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Rich Hamel is a top-notch tornado chaser. He chases part-time, during time off from his full-time job at the Chelmsford office of AECOM, where he specializes in air dispersion modeling and emissions variability.
Originally from Salem, N.H., Hamel had “no idea whatsoever” he’d ever be doing such a thing.
“I chose UMass Lowell—then the University of Lowell—because it was a tech school with a good reputation for
, and I was able to commute for a couple of years,” he says.
Once he delved into computer science, he found it “challenging—a lot of people were doing computer science at the time.” But he caught on and there were jobs. After his graduation in 1991, Hamel worked for Bull, Cambridge Tech Partners and others. “In high tech back then, if you managed to survive at the company, the company often didn't survive,” he notes.
Meanwhile, he’d always had an interest in weather, huddling with his sister to watch thunderstorms. And while working as a hi-tech consultant, he traveled frequently, often to the Midwest.
“The thunderstorms there were so much bigger and more dramatic than anything here. I got more and more interested,” he says.
In 2001, he took a tornado-chasing tour and talked at length to David Gold and Roger Hill, owners of Silver Lining Tours.
He nursed his meteorological passion by returning to UMass Lowell, first as a part-timer taking night courses. “Then I went full-time during 2003 and 2004,” says Hamel, adding that he also got married during that time, and now has two daughters.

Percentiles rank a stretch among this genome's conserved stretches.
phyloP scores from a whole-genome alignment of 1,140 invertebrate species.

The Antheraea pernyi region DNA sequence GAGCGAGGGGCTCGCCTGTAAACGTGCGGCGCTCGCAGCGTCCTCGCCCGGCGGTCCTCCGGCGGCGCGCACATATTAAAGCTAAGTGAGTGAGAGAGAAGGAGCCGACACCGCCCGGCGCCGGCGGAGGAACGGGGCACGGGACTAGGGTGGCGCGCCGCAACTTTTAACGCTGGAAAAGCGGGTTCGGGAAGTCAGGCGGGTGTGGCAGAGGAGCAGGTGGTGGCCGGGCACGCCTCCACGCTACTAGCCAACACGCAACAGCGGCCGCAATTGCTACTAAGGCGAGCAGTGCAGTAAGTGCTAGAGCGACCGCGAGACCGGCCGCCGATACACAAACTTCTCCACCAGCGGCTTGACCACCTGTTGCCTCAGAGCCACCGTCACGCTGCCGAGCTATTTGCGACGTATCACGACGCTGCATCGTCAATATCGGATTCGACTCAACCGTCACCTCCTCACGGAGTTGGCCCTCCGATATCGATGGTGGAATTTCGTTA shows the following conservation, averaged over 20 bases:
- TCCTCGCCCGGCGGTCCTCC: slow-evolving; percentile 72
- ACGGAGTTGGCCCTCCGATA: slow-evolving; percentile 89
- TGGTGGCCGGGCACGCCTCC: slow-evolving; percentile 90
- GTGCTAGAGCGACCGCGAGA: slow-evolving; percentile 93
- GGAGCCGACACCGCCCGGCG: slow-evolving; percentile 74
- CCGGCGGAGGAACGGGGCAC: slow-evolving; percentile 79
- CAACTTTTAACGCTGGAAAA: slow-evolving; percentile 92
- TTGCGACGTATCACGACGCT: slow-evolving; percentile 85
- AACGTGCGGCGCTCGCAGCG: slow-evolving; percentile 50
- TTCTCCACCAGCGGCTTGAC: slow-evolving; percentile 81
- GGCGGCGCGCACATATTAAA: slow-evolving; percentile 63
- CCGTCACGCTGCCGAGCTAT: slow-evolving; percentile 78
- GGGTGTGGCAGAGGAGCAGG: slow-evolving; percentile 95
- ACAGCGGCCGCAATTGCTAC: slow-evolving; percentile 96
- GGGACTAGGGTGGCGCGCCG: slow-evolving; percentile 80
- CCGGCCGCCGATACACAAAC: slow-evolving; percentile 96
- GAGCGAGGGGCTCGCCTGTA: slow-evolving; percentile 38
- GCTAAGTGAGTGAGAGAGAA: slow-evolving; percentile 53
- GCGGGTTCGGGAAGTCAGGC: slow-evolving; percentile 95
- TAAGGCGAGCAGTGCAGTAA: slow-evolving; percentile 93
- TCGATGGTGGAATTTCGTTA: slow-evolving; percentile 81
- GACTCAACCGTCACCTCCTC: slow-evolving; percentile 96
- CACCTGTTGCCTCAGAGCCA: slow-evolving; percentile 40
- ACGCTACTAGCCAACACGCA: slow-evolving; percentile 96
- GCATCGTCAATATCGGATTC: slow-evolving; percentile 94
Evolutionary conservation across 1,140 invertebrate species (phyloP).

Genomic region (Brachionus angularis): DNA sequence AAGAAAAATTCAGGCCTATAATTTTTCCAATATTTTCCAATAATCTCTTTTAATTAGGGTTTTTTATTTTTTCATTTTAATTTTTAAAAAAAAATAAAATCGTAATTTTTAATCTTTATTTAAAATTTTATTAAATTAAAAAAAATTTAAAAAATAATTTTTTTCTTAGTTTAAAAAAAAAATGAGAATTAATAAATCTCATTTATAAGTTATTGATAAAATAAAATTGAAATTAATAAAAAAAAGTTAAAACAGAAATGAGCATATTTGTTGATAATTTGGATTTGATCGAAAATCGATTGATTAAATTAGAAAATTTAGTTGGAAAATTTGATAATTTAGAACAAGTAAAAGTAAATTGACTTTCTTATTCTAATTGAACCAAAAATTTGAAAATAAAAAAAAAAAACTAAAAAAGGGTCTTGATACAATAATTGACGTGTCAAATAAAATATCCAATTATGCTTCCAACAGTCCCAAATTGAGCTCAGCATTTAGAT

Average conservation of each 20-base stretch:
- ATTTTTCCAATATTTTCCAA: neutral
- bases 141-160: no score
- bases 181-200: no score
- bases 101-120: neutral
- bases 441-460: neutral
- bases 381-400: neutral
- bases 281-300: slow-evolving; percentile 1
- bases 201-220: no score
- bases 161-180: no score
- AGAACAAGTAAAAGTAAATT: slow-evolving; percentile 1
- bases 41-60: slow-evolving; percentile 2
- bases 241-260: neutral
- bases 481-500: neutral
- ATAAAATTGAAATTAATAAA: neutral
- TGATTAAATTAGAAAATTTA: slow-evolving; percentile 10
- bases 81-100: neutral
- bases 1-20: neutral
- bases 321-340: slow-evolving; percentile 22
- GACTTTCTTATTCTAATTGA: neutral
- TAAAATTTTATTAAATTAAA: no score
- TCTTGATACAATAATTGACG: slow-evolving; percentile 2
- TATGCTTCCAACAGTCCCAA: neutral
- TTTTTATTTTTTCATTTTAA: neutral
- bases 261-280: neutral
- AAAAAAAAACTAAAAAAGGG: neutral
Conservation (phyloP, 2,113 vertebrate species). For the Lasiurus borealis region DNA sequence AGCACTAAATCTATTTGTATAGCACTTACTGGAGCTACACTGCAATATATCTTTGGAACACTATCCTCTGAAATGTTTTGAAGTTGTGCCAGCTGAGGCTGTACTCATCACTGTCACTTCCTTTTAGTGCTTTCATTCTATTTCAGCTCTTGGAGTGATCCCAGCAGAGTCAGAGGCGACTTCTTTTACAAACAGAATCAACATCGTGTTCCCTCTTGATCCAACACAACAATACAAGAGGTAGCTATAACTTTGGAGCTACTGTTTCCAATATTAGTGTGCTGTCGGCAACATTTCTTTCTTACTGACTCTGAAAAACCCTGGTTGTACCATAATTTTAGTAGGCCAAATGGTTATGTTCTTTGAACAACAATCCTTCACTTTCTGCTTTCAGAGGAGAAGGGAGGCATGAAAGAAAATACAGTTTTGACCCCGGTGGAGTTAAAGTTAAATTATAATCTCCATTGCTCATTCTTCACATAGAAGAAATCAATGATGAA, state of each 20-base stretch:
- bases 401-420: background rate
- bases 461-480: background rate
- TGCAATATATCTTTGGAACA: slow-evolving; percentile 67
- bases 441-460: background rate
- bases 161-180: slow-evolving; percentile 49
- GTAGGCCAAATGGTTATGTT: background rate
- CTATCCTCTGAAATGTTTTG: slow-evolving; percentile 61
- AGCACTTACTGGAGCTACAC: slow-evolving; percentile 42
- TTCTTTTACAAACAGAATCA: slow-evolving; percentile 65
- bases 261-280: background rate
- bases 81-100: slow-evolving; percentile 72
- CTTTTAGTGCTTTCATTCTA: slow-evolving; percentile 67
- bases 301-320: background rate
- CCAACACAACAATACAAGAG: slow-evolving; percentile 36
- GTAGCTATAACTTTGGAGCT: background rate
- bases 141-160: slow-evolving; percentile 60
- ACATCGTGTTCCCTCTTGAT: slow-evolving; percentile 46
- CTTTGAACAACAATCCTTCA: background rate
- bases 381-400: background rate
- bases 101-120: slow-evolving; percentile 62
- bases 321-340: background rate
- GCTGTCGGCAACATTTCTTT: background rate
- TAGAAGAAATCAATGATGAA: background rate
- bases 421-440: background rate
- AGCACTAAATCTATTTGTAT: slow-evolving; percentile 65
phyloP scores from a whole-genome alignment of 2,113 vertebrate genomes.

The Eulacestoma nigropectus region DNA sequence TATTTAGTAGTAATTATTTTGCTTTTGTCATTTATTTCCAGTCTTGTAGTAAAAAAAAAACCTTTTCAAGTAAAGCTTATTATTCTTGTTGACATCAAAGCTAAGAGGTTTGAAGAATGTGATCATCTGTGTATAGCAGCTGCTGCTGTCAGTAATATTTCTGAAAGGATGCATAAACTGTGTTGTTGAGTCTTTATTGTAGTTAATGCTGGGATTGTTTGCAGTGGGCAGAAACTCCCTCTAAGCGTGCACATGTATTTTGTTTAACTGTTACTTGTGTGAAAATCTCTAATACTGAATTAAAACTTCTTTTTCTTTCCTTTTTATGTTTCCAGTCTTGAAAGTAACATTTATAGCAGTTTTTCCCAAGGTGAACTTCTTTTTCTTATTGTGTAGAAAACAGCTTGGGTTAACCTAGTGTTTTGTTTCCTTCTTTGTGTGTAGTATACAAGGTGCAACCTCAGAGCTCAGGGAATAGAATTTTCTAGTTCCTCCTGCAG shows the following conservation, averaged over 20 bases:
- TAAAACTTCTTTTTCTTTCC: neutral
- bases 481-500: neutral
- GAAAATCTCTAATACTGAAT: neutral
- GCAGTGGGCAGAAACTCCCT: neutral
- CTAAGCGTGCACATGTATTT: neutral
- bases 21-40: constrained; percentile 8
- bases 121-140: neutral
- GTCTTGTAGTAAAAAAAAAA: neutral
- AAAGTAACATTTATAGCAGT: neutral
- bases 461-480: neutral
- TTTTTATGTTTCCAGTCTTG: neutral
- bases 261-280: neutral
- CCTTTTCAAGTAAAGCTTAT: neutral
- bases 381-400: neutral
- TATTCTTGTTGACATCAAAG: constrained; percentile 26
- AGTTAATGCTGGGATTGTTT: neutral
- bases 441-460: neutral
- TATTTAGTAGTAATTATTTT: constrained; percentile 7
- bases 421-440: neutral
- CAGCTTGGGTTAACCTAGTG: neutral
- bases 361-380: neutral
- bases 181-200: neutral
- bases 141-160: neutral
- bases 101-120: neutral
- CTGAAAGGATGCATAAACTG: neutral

He took five courses and served as a teaching assistant for two others, pushing himself. But it was what he loved. After earning his
Master's in atmospheric science
in 2004, he contacted the owners of Silver Lining, offering to help with research. They offered him a job as a tour guide.
He’s a regular on TV and radio when major storms whirl across the Midwest. “I guess I’m sort of a big fish in a small pond around here,” he says.
He also was asked to join the 11-member advisory board for
UMass Lowell’s Earth, Environment and Atmospheric Sciences
“It’s funny being back. Change didn’t always come fast there,” says Hamel. “Now, with the Meehan years, it’s pretty amazing and exciting.”